Less noted is that Trump threw the baby's mother out, too. First he told her he loved babies, then a few moments later: "Actually, I was only kidding, you can get the baby out of here." Laughing, he mocked the mom to the audience, "I think she really believed me that I love having a baby crying while I'm speaking."
Deriding a mother — one who came to hear him speak — as she struggled with her crying baby is not going to fly with female voters in America, particularly mothers. Note to Trump: In this election, and in any election, candidates throw moms out at their peril.
This is because mothers are a powerful, often overlooked force. Indeed, some 81% of women in the United States become moms by the time they're 44 years old
; three-quarters of mothers
are in the labor force, 40% as primary breadwinners
. What's more, the vast majority of consumer decisions are made by women, a huge percentage of them mothers.
This is why Donald Trump's mistake was profound: In the few seconds that it took for him to dismiss this mother and her inconveniently fussy baby from his presence, the real estate magnate uncannily channeled and reinforced (among other things) an old-school workplace culture too familiar to any woman watching. For mothers, it has long been a troubling norm of employment: a baby means an unfair bump off the management track.
You may be aware that, on average, women earn 79 cents to a man's dollar. But mothers earn only 73 cents
. And according to the National Women's Law Center (with numbers drawn from the U.S. Census Bureau): "Compared to white, non-Hispanic men, mothers of color fare even worse: African-American mothers make 53 cents and Latina mothers 47 cents compared to white, non-Hispanic fathers."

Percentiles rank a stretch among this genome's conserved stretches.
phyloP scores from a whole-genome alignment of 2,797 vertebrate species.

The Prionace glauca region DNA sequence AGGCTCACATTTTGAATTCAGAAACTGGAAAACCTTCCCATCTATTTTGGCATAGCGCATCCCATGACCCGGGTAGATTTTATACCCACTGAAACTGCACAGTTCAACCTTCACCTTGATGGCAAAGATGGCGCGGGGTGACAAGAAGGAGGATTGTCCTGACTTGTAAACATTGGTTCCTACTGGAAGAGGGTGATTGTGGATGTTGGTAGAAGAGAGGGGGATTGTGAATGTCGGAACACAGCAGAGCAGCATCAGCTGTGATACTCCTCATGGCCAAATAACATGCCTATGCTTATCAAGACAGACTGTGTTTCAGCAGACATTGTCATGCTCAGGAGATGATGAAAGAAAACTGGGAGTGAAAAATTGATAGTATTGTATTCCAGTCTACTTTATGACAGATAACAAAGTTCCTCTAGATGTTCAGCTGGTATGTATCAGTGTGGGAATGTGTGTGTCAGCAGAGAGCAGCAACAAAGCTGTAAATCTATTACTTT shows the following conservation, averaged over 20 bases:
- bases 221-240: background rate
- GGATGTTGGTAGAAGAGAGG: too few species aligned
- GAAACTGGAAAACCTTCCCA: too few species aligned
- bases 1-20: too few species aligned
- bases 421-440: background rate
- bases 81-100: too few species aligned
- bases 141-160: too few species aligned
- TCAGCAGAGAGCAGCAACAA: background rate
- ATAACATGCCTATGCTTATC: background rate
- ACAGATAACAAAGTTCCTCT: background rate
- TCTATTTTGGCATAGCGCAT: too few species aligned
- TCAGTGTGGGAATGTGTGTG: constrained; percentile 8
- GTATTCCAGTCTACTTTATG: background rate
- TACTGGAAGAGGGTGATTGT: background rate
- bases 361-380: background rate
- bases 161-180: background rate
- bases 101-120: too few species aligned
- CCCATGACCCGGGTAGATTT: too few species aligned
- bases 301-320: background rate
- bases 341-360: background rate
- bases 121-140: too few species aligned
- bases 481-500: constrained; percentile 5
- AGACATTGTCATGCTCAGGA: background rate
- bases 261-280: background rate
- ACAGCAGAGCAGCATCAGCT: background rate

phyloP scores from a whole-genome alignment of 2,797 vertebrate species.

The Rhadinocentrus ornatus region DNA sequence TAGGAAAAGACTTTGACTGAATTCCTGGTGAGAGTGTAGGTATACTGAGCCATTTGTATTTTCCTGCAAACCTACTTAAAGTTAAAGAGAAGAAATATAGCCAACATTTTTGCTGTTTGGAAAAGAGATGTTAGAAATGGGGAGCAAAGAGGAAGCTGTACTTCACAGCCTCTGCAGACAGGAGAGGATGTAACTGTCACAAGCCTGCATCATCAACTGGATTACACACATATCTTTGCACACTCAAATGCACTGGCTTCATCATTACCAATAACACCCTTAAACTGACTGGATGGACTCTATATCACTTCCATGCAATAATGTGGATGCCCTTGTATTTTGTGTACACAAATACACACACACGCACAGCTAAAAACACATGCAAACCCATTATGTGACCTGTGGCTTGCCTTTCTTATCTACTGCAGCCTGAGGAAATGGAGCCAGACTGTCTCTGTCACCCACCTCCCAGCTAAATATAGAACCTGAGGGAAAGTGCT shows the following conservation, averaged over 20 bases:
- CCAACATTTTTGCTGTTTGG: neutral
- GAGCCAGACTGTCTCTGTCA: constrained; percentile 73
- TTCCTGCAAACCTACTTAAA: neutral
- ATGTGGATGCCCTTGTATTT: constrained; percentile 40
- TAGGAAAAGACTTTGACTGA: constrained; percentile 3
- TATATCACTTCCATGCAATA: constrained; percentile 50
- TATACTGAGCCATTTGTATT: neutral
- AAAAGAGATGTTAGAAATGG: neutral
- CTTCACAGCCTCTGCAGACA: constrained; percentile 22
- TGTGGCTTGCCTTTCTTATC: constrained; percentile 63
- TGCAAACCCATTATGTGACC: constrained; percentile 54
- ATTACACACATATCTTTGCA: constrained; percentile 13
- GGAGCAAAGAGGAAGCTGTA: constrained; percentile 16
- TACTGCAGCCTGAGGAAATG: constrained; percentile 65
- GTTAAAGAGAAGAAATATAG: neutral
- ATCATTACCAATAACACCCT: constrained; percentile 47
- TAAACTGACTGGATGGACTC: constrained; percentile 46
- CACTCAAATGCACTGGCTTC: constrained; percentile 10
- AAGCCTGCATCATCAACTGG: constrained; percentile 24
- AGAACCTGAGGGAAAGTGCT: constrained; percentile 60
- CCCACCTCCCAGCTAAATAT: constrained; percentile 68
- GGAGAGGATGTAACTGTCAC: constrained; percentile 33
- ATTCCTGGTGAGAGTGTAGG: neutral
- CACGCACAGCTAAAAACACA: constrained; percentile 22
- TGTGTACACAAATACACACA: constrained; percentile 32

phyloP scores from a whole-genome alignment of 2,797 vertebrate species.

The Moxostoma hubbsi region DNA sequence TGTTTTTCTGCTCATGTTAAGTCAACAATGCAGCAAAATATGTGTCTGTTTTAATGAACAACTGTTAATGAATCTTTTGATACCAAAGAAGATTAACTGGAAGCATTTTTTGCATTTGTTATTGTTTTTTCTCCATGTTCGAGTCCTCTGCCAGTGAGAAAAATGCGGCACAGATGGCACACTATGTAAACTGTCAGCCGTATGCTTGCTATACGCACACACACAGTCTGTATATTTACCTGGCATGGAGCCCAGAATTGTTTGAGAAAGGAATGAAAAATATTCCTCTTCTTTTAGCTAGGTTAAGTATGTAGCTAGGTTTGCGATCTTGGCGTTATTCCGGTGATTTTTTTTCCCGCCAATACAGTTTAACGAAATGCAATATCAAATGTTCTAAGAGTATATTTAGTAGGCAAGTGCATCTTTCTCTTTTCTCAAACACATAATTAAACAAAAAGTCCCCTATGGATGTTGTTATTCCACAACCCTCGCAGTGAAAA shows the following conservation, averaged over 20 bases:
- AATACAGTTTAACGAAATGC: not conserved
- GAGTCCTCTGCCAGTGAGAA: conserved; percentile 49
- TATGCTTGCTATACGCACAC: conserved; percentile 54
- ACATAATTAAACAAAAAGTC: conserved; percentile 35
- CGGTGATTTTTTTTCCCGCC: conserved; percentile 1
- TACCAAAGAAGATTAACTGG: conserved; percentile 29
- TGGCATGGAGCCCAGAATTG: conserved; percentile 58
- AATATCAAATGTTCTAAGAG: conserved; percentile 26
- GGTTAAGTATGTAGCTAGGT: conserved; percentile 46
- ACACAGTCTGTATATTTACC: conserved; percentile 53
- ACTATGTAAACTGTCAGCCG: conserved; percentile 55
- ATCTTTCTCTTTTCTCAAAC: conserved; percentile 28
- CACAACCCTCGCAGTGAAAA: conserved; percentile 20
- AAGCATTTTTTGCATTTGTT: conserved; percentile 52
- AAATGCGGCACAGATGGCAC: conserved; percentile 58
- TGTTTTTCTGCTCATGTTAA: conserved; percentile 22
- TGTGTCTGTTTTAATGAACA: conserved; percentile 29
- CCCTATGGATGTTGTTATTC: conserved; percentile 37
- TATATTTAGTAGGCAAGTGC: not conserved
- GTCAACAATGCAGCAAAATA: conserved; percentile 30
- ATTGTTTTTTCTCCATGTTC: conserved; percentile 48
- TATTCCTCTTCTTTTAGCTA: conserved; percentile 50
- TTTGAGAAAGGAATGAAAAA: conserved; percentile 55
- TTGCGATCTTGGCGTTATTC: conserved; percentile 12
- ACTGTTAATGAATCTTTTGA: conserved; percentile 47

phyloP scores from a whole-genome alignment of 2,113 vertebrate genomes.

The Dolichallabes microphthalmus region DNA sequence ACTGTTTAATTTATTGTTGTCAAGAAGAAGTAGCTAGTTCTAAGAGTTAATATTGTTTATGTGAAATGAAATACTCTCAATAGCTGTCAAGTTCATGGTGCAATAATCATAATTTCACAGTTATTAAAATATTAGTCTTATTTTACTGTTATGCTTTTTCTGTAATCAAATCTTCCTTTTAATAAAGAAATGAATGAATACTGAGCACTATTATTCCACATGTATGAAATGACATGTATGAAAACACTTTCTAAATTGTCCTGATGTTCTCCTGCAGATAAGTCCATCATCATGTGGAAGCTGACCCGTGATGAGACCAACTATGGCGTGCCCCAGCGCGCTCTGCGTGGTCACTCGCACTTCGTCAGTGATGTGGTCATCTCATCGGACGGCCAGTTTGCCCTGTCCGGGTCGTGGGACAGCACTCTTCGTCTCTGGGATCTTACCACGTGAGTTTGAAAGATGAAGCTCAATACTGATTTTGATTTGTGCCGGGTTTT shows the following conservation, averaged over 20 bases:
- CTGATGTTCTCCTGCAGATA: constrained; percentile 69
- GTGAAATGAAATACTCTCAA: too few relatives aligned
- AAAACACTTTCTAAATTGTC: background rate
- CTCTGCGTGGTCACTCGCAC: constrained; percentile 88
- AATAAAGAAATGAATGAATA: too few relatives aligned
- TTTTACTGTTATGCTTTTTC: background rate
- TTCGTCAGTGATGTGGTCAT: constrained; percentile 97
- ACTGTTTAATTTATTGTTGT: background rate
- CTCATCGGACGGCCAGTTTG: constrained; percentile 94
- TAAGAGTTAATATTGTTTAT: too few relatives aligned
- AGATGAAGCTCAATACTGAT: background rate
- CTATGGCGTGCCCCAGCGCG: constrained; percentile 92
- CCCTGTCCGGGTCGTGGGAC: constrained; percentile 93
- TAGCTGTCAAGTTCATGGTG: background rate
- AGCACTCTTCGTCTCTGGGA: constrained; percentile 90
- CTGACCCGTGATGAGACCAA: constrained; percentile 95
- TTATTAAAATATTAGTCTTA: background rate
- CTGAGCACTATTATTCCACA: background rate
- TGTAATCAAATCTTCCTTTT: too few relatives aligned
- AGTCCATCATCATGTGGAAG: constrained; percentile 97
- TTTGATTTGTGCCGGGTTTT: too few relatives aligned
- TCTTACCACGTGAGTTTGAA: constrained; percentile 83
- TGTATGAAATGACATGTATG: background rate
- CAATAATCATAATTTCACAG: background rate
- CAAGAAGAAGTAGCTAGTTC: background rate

In the face of this everyday discrimination (perhaps because of it), moms are wielding their political, consumer and economic power in unprecedented ways this year as the first woman, mom and grandmother, Hillary Clinton, tops the Democratic presidential ticket. And while being the first female nominee of a major party breaks a historic glass ceiling, being the first mother is revolutionary.
Clinton's success helps hit back at the bias against mothers.
Moms are, in fact, rising. Polls show that economic security policies affecting families -- like fair pay, child care availability, and paid family medical leave -- are priorities for women (and many men) this election cycle
, and just in time.
It doesn't have to be this way. A candidate for President could offer solutions that lift our national economy, our businesses and the nation's moms, dads and families. For example, according to findings by social policy researchers Heidi Hartmann, Jeffrey Hayes and Jennifer Clark, pay parity would send the GDP up by 3% and women and family poverty would be cut in half
But Trump seems oblivious to all of this — not realizing that when he throws a baby out, the metaphorical bathwater can't be ignored. It represents millions of mothers, voters who prioritize the very policies he doesn't talk about. In fact, Trump outright dismissed a child care policy question at a campaign event, saying, "It's a big subject, darling."
Even before he threw one out of his campaign event, he showed his disregard for women with children. He once told a breastfeeding mom: "You're disgusting."
Really? More recently he lashed out at the Muslim-American mother, Ghazala Khan, of Army Capt. Humayun Khan, who died while serving in Iraq. He was apparently insensible to her pain as he criticized her silence during her husband's speech at the Democratic convention.
This kind of easy derision may have worked for him in a long career that began nearly 50 years ago, but Trump has a lot to learn about mothers in 2016.
One other thing: Mothers know a thing or two about dealing with a bully. And about children who act out.